While this handful of projects over the years have provided beneficial upgrades to the subway system, it’s hard to see them as anything more than spot improvements that occur only if a big new office building happens to be located on top of a subway station. New development a block away from the subway creates just as much demand for transit, but there’s no mechanism in the city’s zoning code to recapture the costs of providing that service. What’s missing is a more comprehensive value capture system.

The city’s biggest value capture experiment to date is the scheme it used to fund the 7 train extension to Hudson Yards. The city paid for the project by banking on future property tax revenue from new development. When that new development failed to materialize as quickly as planned, city taxpayers were left holding the bag.

Instead of making the risky decision to rely on future revenue to fund an enormously expensive project, the city could require developers to pay an up-front impact fee when a project is built. San Francisco created a transit impact fee for new downtown development in 1981, and expanded the program citywide in 2004. Today, it generates millions of dollars each year for transit. San Francisco’s decades of experience could be a starting point [PDF 1, 2]. For example, New York could tie a transit impact fee to specific transit corridors. It could also link the fee to a commensurate reduction in parking requirements to offset the cost.

Revenue from the real estate sector can be volatile, but transit impact fees have two key advantages. Unlike the Hudson Yards financing plan, which relies on promised revenues, impact fees are cash in hand for the transit provider. And unlike the regional real estate transfer taxes already collected for the MTA, a transit impact fee can be targeted to areas where new development places the greatest strain on transit services.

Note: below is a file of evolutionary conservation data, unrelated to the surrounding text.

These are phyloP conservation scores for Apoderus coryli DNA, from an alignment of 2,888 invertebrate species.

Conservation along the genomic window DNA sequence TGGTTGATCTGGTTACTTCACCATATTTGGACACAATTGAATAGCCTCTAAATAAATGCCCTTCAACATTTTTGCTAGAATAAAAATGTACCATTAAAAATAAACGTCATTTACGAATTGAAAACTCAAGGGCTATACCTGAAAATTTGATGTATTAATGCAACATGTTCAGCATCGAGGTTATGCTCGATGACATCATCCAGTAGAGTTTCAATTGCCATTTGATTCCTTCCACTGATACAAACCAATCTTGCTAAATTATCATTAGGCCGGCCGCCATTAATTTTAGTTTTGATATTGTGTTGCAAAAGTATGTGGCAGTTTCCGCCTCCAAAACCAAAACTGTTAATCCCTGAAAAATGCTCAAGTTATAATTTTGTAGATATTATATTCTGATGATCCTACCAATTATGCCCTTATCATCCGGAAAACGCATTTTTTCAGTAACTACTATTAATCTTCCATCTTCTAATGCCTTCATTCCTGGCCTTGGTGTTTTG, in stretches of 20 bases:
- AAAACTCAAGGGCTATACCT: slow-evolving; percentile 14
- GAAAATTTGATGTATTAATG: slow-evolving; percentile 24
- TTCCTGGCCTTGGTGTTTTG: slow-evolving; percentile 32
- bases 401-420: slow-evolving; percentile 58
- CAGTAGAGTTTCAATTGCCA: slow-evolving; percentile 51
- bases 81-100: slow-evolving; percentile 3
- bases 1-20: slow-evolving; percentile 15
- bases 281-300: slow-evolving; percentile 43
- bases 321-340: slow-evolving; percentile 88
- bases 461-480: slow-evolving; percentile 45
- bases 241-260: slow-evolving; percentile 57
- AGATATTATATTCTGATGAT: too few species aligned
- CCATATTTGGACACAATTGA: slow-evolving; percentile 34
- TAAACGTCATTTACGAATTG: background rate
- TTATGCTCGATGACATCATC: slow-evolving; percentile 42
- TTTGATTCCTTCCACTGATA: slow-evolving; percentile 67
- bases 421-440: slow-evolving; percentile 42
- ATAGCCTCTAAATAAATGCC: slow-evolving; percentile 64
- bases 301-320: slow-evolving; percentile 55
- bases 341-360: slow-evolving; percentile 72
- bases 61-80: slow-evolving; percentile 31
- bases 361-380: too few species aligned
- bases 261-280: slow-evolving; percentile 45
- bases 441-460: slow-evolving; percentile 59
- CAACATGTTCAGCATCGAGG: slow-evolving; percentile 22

San Francisco’s planning and transit departments are both controlled by the mayor, making it easier to connect the two. Here in New York, the MTA is a state authority while city planning is a local concern. Nevertheless, officials are already talking about the relationship between zoning and transit funding. Council Member Dan Garodnick, for example, has been heavily involved in discussions to use zoning to pay for transit upgrades in Midtown East, and City Planning Commission Chair Carl Weisbrod has expressed interest in doing more value capture projects like it. Transportation Commissioner Polly Trottenberg has said that zoning changes should accompany transit investment and called value capture “a valuable tool” for funding transit.

The Municipal Art Society requested the subway bonus report from the city. “We were shocked to learn it has only been used a handful of times in three decades, during a time when the MTA has been struggling with deficits of billions of dollars, and our infrastructure is in vital need of repair,” said Kate Slevin, vice president of policy and planning at MAS. “Until we find a way to funnel more of this development revenue into transit and public realm improvements, the city is leaving hundreds of millions of dollars a year on the table.”